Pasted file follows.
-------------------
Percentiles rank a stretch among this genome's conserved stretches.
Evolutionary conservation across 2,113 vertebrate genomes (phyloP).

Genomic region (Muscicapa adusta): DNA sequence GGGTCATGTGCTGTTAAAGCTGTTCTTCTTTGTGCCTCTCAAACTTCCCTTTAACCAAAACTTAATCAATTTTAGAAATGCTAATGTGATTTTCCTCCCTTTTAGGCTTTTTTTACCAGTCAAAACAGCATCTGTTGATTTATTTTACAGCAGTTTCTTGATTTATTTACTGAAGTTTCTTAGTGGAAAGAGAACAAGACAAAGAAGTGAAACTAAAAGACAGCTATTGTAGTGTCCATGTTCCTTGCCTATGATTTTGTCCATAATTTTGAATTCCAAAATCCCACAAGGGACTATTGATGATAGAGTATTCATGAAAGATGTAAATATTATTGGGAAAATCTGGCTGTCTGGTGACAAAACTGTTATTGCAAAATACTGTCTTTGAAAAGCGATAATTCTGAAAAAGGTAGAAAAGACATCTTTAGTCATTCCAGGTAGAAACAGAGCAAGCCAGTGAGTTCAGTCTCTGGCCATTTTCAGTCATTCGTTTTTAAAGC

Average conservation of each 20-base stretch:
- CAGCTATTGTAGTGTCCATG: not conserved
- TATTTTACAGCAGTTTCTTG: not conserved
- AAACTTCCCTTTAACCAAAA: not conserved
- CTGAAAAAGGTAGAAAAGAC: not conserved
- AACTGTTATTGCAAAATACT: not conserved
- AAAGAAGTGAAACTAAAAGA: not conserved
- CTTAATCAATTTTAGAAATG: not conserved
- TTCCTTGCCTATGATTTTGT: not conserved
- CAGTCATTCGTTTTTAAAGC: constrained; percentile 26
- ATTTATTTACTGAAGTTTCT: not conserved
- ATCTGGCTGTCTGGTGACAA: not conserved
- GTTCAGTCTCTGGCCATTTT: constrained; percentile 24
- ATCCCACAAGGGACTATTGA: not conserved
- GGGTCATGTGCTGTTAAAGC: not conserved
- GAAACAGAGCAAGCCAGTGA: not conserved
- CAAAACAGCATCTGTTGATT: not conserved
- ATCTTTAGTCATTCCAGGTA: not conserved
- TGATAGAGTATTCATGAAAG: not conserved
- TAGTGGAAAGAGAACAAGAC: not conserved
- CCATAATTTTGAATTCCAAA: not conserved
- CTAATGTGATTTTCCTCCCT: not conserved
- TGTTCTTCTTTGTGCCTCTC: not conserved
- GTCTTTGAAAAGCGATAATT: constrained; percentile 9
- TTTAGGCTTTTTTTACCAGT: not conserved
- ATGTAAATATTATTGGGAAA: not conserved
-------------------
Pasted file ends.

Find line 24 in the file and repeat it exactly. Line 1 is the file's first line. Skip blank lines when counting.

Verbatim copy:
- CCATAATTTTGAATTCCAAA: not conserved